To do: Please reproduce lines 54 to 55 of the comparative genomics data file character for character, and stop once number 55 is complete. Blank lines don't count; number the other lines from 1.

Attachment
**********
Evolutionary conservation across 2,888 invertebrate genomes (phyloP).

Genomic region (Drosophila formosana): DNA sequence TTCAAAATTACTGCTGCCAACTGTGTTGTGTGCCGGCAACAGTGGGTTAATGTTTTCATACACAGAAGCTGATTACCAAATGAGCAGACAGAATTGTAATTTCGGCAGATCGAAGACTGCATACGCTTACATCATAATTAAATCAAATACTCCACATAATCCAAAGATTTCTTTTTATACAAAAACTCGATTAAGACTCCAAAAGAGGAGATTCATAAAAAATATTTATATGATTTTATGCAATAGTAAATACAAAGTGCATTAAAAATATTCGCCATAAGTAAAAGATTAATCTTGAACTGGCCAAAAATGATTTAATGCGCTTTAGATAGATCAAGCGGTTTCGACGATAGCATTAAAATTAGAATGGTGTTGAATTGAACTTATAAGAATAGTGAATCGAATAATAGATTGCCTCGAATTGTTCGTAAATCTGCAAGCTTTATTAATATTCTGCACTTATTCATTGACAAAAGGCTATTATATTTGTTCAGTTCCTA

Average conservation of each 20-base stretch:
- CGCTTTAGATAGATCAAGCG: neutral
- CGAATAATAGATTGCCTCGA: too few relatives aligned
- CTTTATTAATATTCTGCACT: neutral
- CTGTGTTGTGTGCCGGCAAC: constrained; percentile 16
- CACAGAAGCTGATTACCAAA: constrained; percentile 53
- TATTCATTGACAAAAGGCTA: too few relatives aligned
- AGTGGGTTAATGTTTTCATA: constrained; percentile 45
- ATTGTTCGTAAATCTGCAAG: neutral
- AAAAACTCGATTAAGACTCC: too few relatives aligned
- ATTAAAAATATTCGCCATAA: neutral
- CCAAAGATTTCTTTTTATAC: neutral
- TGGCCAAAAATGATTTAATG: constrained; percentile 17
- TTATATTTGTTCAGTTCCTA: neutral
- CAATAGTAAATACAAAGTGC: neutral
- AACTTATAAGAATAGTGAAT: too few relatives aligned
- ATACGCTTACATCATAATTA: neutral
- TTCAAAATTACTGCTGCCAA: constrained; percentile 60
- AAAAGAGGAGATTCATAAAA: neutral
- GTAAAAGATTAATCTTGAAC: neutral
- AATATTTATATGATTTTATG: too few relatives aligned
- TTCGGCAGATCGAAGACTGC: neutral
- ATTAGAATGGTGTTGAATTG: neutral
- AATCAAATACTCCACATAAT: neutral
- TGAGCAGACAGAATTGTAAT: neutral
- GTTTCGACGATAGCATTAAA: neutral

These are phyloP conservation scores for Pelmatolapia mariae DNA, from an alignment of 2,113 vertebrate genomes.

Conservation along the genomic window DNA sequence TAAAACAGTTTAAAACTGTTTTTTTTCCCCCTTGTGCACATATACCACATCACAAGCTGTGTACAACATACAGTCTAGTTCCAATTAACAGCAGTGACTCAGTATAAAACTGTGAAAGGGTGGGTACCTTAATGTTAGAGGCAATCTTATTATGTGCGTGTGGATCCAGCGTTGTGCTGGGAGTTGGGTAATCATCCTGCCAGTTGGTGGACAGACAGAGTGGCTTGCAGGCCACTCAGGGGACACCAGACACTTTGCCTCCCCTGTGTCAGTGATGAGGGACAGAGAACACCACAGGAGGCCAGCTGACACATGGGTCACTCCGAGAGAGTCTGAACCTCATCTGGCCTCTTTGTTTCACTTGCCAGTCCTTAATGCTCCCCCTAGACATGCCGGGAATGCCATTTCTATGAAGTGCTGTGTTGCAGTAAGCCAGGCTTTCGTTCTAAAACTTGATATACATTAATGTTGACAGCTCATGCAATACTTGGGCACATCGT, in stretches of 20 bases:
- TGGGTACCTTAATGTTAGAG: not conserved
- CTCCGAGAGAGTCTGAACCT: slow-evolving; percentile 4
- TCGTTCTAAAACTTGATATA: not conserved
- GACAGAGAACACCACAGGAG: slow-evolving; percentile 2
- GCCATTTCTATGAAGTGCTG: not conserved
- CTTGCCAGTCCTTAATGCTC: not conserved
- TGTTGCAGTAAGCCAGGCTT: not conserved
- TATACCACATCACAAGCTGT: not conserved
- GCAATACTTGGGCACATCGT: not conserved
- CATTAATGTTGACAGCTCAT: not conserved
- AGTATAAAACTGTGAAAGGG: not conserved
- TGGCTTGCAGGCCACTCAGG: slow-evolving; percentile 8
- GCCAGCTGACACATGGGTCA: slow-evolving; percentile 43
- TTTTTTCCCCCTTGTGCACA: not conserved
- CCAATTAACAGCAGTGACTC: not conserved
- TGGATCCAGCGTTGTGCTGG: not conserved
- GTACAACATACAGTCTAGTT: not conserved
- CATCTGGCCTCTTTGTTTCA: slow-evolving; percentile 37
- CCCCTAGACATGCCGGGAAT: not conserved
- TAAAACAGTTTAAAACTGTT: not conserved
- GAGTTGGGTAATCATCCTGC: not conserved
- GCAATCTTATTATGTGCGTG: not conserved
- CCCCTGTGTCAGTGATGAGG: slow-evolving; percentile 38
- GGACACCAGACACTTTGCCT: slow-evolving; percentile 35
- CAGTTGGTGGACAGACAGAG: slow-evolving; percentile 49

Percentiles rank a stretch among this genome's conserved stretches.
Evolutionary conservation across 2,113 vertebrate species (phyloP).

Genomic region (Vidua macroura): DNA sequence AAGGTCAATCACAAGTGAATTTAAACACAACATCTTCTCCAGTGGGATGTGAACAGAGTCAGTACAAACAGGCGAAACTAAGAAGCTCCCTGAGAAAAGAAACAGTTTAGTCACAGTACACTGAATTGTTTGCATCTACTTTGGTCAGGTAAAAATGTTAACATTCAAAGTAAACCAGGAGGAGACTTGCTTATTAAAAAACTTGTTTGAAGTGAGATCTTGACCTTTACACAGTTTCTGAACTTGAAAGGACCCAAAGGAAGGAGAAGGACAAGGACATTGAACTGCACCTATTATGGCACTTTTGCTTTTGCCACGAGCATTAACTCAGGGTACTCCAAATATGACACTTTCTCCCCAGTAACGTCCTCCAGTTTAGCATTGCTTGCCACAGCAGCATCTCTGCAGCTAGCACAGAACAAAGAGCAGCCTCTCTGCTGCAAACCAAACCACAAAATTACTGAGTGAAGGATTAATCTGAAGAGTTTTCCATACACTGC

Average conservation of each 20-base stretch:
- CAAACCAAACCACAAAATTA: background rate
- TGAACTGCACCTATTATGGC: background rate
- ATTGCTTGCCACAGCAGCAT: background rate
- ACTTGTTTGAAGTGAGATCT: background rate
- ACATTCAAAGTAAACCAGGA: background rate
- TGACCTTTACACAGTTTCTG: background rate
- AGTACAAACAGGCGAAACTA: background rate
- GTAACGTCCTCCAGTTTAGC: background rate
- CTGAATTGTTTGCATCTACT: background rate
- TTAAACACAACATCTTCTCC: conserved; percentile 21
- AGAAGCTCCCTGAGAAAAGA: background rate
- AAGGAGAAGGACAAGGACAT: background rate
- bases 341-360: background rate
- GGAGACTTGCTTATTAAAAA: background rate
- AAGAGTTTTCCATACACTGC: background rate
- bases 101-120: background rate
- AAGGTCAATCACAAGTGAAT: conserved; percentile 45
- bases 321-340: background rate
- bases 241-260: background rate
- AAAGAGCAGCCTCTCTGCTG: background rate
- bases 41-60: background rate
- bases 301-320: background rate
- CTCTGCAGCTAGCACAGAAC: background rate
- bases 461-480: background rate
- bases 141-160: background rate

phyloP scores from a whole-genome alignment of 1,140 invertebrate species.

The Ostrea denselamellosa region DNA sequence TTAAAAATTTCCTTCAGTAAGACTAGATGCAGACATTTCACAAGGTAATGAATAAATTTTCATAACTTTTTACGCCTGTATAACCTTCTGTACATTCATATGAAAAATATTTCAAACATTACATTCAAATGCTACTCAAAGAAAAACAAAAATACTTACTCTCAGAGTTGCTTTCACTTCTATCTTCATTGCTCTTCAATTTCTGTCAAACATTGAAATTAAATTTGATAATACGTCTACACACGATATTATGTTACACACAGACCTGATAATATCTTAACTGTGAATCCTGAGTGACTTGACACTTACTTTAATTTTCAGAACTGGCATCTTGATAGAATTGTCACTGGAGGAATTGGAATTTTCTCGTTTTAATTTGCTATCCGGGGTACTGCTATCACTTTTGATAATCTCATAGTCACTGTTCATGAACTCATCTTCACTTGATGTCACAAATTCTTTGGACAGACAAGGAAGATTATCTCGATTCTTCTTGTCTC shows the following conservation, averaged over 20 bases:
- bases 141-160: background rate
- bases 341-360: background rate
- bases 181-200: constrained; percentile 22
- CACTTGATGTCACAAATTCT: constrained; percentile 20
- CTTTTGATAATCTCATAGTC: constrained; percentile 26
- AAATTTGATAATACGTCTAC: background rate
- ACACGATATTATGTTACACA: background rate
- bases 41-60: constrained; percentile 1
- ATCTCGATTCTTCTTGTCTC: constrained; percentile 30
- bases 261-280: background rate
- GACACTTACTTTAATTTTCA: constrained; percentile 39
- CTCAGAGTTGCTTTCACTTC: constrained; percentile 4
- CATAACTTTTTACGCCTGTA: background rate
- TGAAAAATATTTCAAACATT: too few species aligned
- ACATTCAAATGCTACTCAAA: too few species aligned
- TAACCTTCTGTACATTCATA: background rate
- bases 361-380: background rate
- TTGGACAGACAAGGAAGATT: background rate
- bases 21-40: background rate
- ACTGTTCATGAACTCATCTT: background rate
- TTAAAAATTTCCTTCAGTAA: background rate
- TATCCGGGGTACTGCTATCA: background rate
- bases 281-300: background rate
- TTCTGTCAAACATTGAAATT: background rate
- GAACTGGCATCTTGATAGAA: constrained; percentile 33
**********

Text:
- GGACACCAGACACTTTGCCT: slow-evolving; percentile 35
- CAGTTGGTGGACAGACAGAG: slow-evolving; percentile 49